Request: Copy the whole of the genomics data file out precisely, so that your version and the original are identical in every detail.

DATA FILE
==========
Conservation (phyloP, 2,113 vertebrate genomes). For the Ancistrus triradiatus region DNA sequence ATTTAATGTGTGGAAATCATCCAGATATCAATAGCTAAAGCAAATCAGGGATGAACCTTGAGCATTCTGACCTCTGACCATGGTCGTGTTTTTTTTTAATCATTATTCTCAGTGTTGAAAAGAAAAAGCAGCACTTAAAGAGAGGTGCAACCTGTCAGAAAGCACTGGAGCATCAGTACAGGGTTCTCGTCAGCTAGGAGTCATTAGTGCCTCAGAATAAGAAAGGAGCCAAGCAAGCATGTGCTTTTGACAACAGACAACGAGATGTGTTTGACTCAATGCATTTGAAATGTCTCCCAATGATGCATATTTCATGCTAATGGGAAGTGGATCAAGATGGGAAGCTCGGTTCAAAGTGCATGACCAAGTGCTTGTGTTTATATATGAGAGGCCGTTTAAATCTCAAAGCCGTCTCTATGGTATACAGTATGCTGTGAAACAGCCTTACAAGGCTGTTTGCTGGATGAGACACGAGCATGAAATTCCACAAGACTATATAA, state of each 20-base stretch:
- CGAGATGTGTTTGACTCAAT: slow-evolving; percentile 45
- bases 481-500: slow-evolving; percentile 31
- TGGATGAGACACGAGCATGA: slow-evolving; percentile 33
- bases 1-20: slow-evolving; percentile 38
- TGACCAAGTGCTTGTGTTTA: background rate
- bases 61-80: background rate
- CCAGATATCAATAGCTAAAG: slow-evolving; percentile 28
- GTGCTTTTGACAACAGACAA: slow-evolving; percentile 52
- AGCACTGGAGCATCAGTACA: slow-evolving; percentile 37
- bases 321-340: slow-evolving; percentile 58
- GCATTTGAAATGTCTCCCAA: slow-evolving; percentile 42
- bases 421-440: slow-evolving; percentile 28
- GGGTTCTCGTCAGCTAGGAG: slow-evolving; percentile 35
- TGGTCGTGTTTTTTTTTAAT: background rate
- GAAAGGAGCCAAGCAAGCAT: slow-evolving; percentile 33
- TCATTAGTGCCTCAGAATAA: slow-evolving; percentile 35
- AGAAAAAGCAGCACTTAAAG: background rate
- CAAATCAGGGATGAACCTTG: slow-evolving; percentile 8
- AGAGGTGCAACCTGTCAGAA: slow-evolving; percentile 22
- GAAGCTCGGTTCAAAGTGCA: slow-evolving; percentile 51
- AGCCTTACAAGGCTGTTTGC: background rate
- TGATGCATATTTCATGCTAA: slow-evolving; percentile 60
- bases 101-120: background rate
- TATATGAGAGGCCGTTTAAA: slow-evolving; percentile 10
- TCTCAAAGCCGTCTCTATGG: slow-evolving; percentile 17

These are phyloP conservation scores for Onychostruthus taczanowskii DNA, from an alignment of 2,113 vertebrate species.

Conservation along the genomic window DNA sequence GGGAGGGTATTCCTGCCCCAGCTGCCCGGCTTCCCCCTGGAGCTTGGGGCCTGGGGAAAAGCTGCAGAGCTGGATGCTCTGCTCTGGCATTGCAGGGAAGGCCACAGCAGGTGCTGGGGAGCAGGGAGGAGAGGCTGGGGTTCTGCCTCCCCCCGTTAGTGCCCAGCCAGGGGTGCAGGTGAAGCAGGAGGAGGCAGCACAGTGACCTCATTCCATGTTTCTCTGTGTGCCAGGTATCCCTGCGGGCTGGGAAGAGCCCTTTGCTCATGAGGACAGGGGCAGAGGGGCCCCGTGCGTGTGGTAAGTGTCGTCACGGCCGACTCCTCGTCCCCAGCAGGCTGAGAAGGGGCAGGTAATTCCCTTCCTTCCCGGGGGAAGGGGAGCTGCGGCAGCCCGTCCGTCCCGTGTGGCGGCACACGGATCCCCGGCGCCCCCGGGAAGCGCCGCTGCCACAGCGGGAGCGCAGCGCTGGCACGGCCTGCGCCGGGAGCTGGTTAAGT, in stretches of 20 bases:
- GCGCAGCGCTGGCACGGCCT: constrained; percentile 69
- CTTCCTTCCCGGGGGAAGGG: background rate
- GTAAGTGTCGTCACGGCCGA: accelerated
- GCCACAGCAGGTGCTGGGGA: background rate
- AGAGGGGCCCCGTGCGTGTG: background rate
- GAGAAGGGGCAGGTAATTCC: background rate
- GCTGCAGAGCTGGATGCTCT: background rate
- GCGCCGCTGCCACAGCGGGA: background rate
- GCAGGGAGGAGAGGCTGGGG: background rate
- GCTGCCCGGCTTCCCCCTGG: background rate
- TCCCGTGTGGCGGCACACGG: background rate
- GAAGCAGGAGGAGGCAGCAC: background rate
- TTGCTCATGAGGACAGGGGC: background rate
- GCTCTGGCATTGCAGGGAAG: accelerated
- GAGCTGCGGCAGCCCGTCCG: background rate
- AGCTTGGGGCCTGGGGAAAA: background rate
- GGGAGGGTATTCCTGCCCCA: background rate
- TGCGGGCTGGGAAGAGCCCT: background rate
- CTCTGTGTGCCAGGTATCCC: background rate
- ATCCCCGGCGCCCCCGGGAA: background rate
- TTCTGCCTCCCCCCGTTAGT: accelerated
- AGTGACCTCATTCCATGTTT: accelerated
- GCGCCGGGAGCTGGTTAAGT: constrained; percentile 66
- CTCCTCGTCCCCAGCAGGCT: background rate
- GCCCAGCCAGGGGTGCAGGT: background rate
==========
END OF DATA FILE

Conservation (phyloP, 2,113 vertebrate genomes). For the Ancistrus triradiatus region DNA sequence ATTTAATGTGTGGAAATCATCCAGATATCAATAGCTAAAGCAAATCAGGGATGAACCTTGAGCATTCTGACCTCTGACCATGGTCGTGTTTTTTTTTAATCATTATTCTCAGTGTTGAAAAGAAAAAGCAGCACTTAAAGAGAGGTGCAACCTGTCAGAAAGCACTGGAGCATCAGTACAGGGTTCTCGTCAGCTAGGAGTCATTAGTGCCTCAGAATAAGAAAGGAGCCAAGCAAGCATGTGCTTTTGACAACAGACAACGAGATGTGTTTGACTCAATGCATTTGAAATGTCTCCCAATGATGCATATTTCATGCTAATGGGAAGTGGATCAAGATGGGAAGCTCGGTTCAAAGTGCATGACCAAGTGCTTGTGTTTATATATGAGAGGCCGTTTAAATCTCAAAGCCGTCTCTATGGTATACAGTATGCTGTGAAACAGCCTTACAAGGCTGTTTGCTGGATGAGACACGAGCATGAAATTCCACAAGACTATATAA, state of each 20-base stretch:
- CGAGATGTGTTTGACTCAAT: slow-evolving; percentile 45
- bases 481-500: slow-evolving; percentile 31
- TGGATGAGACACGAGCATGA: slow-evolving; percentile 33
- bases 1-20: slow-evolving; percentile 38
- TGACCAAGTGCTTGTGTTTA: background rate
- bases 61-80: background rate
- CCAGATATCAATAGCTAAAG: slow-evolving; percentile 28
- GTGCTTTTGACAACAGACAA: slow-evolving; percentile 52
- AGCACTGGAGCATCAGTACA: slow-evolving; percentile 37
- bases 321-340: slow-evolving; percentile 58
- GCATTTGAAATGTCTCCCAA: slow-evolving; percentile 42
- bases 421-440: slow-evolving; percentile 28
- GGGTTCTCGTCAGCTAGGAG: slow-evolving; percentile 35
- TGGTCGTGTTTTTTTTTAAT: background rate
- GAAAGGAGCCAAGCAAGCAT: slow-evolving; percentile 33
- TCATTAGTGCCTCAGAATAA: slow-evolving; percentile 35
- AGAAAAAGCAGCACTTAAAG: background rate
- CAAATCAGGGATGAACCTTG: slow-evolving; percentile 8
- AGAGGTGCAACCTGTCAGAA: slow-evolving; percentile 22
- GAAGCTCGGTTCAAAGTGCA: slow-evolving; percentile 51
- AGCCTTACAAGGCTGTTTGC: background rate
- TGATGCATATTTCATGCTAA: slow-evolving; percentile 60
- bases 101-120: background rate
- TATATGAGAGGCCGTTTAAA: slow-evolving; percentile 10
- TCTCAAAGCCGTCTCTATGG: slow-evolving; percentile 17

These are phyloP conservation scores for Onychostruthus taczanowskii DNA, from an alignment of 2,113 vertebrate species.

Conservation along the genomic window DNA sequence GGGAGGGTATTCCTGCCCCAGCTGCCCGGCTTCCCCCTGGAGCTTGGGGCCTGGGGAAAAGCTGCAGAGCTGGATGCTCTGCTCTGGCATTGCAGGGAAGGCCACAGCAGGTGCTGGGGAGCAGGGAGGAGAGGCTGGGGTTCTGCCTCCCCCCGTTAGTGCCCAGCCAGGGGTGCAGGTGAAGCAGGAGGAGGCAGCACAGTGACCTCATTCCATGTTTCTCTGTGTGCCAGGTATCCCTGCGGGCTGGGAAGAGCCCTTTGCTCATGAGGACAGGGGCAGAGGGGCCCCGTGCGTGTGGTAAGTGTCGTCACGGCCGACTCCTCGTCCCCAGCAGGCTGAGAAGGGGCAGGTAATTCCCTTCCTTCCCGGGGGAAGGGGAGCTGCGGCAGCCCGTCCGTCCCGTGTGGCGGCACACGGATCCCCGGCGCCCCCGGGAAGCGCCGCTGCCACAGCGGGAGCGCAGCGCTGGCACGGCCTGCGCCGGGAGCTGGTTAAGT, in stretches of 20 bases:
- GCGCAGCGCTGGCACGGCCT: constrained; percentile 69
- CTTCCTTCCCGGGGGAAGGG: background rate
- GTAAGTGTCGTCACGGCCGA: accelerated
- GCCACAGCAGGTGCTGGGGA: background rate
- AGAGGGGCCCCGTGCGTGTG: background rate
- GAGAAGGGGCAGGTAATTCC: background rate
- GCTGCAGAGCTGGATGCTCT: background rate
- GCGCCGCTGCCACAGCGGGA: background rate
- GCAGGGAGGAGAGGCTGGGG: background rate
- GCTGCCCGGCTTCCCCCTGG: background rate
- TCCCGTGTGGCGGCACACGG: background rate
- GAAGCAGGAGGAGGCAGCAC: background rate
- TTGCTCATGAGGACAGGGGC: background rate
- GCTCTGGCATTGCAGGGAAG: accelerated
- GAGCTGCGGCAGCCCGTCCG: background rate
- AGCTTGGGGCCTGGGGAAAA: background rate
- GGGAGGGTATTCCTGCCCCA: background rate
- TGCGGGCTGGGAAGAGCCCT: background rate
- CTCTGTGTGCCAGGTATCCC: background rate
- ATCCCCGGCGCCCCCGGGAA: background rate
- TTCTGCCTCCCCCCGTTAGT: accelerated
- AGTGACCTCATTCCATGTTT: accelerated
- GCGCCGGGAGCTGGTTAAGT: constrained; percentile 66
- CTCCTCGTCCCCAGCAGGCT: background rate
- GCCCAGCCAGGGGTGCAGGT: background rate